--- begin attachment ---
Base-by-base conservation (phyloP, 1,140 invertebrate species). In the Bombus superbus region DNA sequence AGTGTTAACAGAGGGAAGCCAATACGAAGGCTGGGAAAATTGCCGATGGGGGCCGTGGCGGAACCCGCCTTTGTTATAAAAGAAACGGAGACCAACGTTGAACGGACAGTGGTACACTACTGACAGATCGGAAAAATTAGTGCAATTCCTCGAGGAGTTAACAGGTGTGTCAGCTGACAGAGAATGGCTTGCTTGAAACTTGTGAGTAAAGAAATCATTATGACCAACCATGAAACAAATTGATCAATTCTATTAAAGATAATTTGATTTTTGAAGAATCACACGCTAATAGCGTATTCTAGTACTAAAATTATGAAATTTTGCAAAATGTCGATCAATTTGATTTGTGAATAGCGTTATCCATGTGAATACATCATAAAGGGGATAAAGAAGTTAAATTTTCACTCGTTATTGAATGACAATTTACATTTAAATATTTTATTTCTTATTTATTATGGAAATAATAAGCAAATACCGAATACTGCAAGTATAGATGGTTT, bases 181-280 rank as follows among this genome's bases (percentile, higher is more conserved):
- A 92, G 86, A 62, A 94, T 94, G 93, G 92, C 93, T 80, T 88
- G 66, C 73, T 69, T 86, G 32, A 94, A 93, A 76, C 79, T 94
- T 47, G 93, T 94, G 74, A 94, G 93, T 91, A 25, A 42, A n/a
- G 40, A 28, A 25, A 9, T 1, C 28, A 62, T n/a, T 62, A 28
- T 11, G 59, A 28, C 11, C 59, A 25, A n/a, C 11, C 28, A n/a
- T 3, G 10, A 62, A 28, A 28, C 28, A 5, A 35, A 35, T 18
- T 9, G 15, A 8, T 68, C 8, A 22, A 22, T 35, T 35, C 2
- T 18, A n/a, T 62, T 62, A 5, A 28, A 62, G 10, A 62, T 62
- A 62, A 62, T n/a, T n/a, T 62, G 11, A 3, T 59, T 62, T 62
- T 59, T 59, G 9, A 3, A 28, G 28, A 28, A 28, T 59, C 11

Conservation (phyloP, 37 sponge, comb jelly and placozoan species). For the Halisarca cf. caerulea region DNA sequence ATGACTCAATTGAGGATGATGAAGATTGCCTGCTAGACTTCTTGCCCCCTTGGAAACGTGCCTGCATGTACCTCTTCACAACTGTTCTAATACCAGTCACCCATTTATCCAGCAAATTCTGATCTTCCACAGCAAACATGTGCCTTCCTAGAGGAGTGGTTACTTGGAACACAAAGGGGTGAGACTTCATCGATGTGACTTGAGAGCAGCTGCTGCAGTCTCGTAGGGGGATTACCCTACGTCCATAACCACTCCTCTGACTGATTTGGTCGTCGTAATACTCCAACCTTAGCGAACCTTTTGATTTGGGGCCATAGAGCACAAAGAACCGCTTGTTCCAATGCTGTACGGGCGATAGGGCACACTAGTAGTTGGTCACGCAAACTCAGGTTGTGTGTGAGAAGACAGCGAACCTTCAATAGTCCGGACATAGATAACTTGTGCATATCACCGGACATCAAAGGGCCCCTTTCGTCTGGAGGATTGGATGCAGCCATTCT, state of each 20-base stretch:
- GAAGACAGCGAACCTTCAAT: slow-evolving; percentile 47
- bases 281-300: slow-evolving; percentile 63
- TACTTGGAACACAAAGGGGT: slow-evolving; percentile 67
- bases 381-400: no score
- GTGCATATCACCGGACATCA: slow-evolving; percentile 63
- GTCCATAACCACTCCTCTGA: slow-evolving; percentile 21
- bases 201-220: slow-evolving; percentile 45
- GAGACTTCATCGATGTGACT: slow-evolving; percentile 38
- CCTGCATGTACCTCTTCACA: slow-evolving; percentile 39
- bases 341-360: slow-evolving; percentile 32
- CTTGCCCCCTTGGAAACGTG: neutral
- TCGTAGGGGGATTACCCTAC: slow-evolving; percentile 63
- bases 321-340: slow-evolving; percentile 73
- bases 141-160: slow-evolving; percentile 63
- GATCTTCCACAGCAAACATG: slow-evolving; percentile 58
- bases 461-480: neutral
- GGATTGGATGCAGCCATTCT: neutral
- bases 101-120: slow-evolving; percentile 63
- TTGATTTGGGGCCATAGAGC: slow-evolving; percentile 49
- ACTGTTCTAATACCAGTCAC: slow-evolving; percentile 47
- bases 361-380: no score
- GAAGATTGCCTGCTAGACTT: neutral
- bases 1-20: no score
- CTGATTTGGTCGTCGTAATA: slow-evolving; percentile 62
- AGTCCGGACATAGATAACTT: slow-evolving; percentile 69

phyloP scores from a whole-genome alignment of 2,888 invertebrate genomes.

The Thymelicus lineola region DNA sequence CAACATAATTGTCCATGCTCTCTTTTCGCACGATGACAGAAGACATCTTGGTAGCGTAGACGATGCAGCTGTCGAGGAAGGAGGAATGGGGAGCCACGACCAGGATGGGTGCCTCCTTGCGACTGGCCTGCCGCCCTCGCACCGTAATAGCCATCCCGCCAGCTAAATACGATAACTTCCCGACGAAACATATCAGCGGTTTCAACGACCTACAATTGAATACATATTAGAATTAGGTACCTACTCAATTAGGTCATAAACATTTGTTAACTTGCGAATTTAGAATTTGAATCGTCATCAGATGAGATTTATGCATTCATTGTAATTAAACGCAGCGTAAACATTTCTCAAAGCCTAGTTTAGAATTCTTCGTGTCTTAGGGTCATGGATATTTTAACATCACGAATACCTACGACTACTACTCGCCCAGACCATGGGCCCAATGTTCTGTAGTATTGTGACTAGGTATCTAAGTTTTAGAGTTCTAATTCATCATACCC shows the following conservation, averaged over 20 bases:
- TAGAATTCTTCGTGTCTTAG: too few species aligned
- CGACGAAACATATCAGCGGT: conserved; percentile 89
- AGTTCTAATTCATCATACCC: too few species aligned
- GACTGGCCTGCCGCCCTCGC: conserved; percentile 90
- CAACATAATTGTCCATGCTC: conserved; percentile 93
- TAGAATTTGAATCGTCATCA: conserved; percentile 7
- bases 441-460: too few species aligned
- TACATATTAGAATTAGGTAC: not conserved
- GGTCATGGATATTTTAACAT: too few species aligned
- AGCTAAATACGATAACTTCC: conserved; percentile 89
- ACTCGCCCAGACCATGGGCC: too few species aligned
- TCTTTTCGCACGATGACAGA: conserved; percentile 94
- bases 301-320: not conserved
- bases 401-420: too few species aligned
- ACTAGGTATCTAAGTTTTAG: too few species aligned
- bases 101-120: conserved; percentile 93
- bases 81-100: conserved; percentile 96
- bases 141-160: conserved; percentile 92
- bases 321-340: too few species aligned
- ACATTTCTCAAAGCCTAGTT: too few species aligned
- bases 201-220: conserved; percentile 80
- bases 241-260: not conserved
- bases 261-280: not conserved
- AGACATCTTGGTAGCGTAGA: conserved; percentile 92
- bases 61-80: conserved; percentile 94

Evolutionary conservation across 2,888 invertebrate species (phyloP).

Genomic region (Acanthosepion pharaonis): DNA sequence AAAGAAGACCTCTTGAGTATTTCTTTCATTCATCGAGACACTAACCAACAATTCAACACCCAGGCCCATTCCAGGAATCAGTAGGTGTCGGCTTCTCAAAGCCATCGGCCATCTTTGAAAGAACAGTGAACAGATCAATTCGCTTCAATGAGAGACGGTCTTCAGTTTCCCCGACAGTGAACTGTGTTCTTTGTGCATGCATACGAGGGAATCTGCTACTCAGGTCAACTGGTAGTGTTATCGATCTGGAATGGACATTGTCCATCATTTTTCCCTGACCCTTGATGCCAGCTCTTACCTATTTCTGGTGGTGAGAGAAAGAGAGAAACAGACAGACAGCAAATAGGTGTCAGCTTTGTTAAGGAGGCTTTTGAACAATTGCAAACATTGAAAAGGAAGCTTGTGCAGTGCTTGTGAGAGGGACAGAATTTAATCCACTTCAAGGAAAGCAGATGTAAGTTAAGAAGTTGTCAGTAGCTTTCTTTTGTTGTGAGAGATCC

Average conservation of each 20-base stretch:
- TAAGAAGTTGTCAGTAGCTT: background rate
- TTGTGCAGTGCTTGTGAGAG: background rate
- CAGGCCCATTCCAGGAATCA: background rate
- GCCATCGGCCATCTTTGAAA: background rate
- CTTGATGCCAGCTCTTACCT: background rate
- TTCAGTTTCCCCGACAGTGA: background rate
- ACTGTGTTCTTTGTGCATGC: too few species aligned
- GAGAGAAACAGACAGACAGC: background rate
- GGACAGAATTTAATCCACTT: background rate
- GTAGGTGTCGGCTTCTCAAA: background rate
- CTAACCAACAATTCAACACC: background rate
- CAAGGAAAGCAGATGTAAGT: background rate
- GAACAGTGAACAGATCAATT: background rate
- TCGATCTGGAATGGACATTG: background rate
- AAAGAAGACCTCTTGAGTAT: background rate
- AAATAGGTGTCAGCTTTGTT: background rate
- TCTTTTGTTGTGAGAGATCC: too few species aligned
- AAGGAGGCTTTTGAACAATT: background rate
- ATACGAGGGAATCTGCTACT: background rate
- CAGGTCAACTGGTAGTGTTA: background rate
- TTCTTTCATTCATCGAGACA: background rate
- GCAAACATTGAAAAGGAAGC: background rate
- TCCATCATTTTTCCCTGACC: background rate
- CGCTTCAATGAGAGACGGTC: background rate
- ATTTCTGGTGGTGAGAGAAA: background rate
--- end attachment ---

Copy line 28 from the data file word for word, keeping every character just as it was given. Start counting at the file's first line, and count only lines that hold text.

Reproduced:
- bases 461-480: neutral